Photo: Mike Larson
From coordinating celebrity weddings to conceiving networking fêtes for the creative set, Michelle Mercado knows how to plan a great party. Last summer, the former event planner took on a new title — creative director of Sourced Collective, a Laguna Beach-based network of like-minded individuals all working within the world of interior, fashion, and event design. We caught up with Mercado to get the scoop on what she knows now about wedding planning.
Go for a full service photographer.
"Using a weekend warrior, shoot and burn photographer is like going to a restaurant and just getting the ingredients for a dish instead of the finished product. A full service, professional photographer is able to curate the collection of your wedding photos into a true family heirloom that you will be proud to share with family, friends, and your future generations to come. How do you want to remember your wedding?"
Make sure to discuss timeline with your photographer.
"Most modern weddings flow from ceremony to cocktail hour, leaving no time to create iconic, amazing wedding photos away from the action. I always suggest a 'first look' to make for a stress-free wedding photography experience. And, also most people appreciate spending those precious moments together before exchanging vows with the person who calms them and eases nerves."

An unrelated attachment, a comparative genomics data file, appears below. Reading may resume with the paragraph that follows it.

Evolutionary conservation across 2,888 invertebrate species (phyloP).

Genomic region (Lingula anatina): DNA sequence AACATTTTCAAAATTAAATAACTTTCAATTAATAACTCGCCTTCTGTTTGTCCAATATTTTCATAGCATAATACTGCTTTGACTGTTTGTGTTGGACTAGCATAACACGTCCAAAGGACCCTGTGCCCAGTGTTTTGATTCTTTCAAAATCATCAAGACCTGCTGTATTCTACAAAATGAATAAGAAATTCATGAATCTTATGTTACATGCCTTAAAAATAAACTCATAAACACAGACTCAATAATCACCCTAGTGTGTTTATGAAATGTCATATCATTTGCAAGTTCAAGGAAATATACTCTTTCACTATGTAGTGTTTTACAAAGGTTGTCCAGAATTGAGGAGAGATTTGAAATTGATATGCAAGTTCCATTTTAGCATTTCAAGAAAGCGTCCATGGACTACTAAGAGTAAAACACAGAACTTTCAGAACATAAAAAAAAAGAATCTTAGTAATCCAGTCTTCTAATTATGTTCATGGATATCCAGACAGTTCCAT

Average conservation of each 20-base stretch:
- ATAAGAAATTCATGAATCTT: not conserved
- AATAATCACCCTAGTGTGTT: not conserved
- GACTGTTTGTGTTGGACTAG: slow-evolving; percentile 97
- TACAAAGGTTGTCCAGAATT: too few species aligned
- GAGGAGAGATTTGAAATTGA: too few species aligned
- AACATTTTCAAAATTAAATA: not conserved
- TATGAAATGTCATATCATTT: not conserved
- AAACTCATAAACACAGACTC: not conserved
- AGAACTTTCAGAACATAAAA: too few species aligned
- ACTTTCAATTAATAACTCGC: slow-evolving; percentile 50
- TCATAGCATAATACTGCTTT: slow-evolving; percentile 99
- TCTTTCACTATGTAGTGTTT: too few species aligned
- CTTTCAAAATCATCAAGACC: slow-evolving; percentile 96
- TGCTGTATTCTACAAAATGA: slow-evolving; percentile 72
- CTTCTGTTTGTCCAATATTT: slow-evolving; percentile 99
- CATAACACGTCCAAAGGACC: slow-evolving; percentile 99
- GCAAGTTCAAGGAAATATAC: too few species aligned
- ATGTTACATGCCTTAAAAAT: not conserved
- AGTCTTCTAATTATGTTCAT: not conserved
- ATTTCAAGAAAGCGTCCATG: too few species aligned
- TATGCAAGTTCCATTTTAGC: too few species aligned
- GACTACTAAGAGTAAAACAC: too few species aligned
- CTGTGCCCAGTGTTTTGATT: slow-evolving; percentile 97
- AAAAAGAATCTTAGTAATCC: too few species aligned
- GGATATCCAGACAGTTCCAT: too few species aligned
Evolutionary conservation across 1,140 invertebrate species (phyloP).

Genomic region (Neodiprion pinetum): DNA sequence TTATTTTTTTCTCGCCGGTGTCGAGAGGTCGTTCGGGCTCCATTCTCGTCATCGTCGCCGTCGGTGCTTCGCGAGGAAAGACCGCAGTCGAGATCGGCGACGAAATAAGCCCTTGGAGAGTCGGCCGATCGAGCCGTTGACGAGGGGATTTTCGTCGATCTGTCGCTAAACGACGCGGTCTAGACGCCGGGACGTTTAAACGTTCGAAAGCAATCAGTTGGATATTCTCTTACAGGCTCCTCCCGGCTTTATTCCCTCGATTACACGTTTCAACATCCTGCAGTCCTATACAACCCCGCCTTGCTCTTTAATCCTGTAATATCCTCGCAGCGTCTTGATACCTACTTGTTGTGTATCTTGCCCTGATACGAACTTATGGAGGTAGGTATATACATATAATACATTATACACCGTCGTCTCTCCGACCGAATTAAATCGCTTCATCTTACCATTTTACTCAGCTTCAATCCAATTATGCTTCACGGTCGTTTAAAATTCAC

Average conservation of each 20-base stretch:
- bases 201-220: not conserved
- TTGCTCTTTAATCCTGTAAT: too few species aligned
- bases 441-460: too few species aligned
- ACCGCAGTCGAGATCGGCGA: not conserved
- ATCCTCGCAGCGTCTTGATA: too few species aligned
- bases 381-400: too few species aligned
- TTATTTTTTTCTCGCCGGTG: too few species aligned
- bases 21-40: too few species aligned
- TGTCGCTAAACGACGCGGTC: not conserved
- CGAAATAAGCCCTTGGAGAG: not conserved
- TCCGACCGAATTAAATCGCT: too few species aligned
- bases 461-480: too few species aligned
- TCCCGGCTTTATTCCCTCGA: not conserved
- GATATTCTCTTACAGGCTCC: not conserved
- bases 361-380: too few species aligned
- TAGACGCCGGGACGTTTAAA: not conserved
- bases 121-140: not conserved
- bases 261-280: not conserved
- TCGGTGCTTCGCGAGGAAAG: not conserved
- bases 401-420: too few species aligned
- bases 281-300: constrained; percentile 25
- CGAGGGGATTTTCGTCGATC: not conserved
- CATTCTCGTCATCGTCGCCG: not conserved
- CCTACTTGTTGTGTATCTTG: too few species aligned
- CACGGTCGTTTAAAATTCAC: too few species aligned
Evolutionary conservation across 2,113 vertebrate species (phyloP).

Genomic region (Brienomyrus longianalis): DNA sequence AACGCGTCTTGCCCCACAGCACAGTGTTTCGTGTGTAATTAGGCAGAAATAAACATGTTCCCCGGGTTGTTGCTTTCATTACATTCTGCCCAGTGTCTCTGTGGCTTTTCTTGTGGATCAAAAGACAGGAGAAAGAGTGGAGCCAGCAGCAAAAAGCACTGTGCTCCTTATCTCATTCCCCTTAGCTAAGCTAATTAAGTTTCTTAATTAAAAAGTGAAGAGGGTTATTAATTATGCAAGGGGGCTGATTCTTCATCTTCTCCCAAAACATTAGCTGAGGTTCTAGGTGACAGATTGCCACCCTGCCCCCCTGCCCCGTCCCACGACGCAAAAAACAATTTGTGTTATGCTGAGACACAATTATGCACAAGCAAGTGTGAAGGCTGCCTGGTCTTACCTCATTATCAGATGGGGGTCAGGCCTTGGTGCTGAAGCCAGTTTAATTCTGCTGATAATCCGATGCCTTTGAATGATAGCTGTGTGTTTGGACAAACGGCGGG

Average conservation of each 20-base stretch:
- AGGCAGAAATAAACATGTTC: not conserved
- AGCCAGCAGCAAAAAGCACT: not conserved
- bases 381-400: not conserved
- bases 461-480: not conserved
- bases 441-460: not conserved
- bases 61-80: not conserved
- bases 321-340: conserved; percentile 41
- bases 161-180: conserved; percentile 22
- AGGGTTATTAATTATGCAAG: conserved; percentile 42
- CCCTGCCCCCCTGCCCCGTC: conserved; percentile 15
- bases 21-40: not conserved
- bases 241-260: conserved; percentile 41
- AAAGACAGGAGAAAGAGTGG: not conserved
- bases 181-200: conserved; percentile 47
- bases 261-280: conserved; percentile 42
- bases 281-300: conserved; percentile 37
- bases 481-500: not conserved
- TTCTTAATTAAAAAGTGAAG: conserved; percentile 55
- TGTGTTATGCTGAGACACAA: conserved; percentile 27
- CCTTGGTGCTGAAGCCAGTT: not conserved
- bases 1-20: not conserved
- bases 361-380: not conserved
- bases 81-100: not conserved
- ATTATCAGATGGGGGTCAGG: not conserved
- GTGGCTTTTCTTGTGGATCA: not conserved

Plan for extra time.
"Whatever takes you five minutes by yourself takes 30 minutes with your wedding entourage in tow. There are so many moving parts during a wedding."
Make an emergency "day of" kit.
"Inside, store corsage pins (either your flowers were dropped off without them or you needed more than one to make it work; double stick tape (for runs); Tide to-go stick (the tiniest wine spill from your toast will show up in those pictures later on in the night); cute, colorful straws (everyone loves a good champagne toast when you're getting dolled up, but we make sure that lipstick stays good); and command strips (damage-free handing solutions).
Look at florals the same way you view seasonal produce.
"You want a harvest that complements the time of the year you say, 'I do.' That being said — if someone has their heart on peonies or Lilly of the Valley in December, it's doable but it's going to reflect in the cost that it came from a land far, far away."
Bring a picture of your dress to your florist.
"Visuals of your specific gown are a great tool to help choose the right bouquet to complement your dress. For example, a sleek, form fitting silk dress would have a different style and size than a princess ball gown with tons of embroidery and bead work."
Keep party size in mind.
"The large wedding party can really affect your floral budget. With bridesmaid bouquets ranging from $50 to $150 a pop and bouts ranging from $10 to $25 these numbers can really add up and ending up being a good amount of your overall budget."
Be realistic about table sizes.
"When it comes to florals, long tables typically require more than round tables."